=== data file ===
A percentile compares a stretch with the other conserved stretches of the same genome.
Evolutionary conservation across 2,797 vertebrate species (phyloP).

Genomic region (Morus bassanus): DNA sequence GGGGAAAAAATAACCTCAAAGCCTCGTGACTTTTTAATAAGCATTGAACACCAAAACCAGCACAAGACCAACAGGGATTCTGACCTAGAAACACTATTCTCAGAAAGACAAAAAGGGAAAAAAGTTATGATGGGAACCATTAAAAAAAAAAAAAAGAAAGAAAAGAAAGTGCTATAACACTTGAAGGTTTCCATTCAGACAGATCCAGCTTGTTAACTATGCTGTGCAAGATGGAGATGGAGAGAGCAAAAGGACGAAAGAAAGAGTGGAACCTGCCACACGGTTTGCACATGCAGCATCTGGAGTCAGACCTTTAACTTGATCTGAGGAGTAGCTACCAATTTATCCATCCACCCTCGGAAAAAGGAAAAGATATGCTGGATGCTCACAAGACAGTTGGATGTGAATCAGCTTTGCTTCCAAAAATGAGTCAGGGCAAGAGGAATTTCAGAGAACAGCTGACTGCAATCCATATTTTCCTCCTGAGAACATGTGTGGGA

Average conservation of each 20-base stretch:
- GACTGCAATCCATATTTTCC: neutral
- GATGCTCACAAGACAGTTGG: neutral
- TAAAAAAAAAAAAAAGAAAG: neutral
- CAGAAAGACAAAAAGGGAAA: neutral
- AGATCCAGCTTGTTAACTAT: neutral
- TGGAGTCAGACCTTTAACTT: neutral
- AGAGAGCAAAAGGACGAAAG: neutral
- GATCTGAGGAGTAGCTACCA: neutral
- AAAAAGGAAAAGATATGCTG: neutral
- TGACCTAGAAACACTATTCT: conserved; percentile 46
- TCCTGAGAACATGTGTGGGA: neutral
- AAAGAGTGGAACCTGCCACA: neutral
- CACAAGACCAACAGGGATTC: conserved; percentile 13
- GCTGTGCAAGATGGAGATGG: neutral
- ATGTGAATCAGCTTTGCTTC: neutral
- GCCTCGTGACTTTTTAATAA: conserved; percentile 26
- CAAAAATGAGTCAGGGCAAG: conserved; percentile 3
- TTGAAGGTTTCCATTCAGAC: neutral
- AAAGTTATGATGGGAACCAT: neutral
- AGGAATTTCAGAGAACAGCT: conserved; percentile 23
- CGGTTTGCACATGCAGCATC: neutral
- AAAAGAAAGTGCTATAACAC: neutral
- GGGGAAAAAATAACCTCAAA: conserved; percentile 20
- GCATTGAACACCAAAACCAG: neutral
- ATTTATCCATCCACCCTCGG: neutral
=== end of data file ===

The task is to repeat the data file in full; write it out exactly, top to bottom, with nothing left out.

A percentile compares a stretch with the other conserved stretches of the same genome.
Evolutionary conservation across 2,797 vertebrate species (phyloP).

Genomic region (Morus bassanus): DNA sequence GGGGAAAAAATAACCTCAAAGCCTCGTGACTTTTTAATAAGCATTGAACACCAAAACCAGCACAAGACCAACAGGGATTCTGACCTAGAAACACTATTCTCAGAAAGACAAAAAGGGAAAAAAGTTATGATGGGAACCATTAAAAAAAAAAAAAAGAAAGAAAAGAAAGTGCTATAACACTTGAAGGTTTCCATTCAGACAGATCCAGCTTGTTAACTATGCTGTGCAAGATGGAGATGGAGAGAGCAAAAGGACGAAAGAAAGAGTGGAACCTGCCACACGGTTTGCACATGCAGCATCTGGAGTCAGACCTTTAACTTGATCTGAGGAGTAGCTACCAATTTATCCATCCACCCTCGGAAAAAGGAAAAGATATGCTGGATGCTCACAAGACAGTTGGATGTGAATCAGCTTTGCTTCCAAAAATGAGTCAGGGCAAGAGGAATTTCAGAGAACAGCTGACTGCAATCCATATTTTCCTCCTGAGAACATGTGTGGGA

Average conservation of each 20-base stretch:
- GACTGCAATCCATATTTTCC: neutral
- GATGCTCACAAGACAGTTGG: neutral
- TAAAAAAAAAAAAAAGAAAG: neutral
- CAGAAAGACAAAAAGGGAAA: neutral
- AGATCCAGCTTGTTAACTAT: neutral
- TGGAGTCAGACCTTTAACTT: neutral
- AGAGAGCAAAAGGACGAAAG: neutral
- GATCTGAGGAGTAGCTACCA: neutral
- AAAAAGGAAAAGATATGCTG: neutral
- TGACCTAGAAACACTATTCT: conserved; percentile 46
- TCCTGAGAACATGTGTGGGA: neutral
- AAAGAGTGGAACCTGCCACA: neutral
- CACAAGACCAACAGGGATTC: conserved; percentile 13
- GCTGTGCAAGATGGAGATGG: neutral
- ATGTGAATCAGCTTTGCTTC: neutral
- GCCTCGTGACTTTTTAATAA: conserved; percentile 26
- CAAAAATGAGTCAGGGCAAG: conserved; percentile 3
- TTGAAGGTTTCCATTCAGAC: neutral
- AAAGTTATGATGGGAACCAT: neutral
- AGGAATTTCAGAGAACAGCT: conserved; percentile 23
- CGGTTTGCACATGCAGCATC: neutral
- AAAAGAAAGTGCTATAACAC: neutral
- GGGGAAAAAATAACCTCAAA: conserved; percentile 20
- GCATTGAACACCAAAACCAG: neutral
- ATTTATCCATCCACCCTCGG: neutral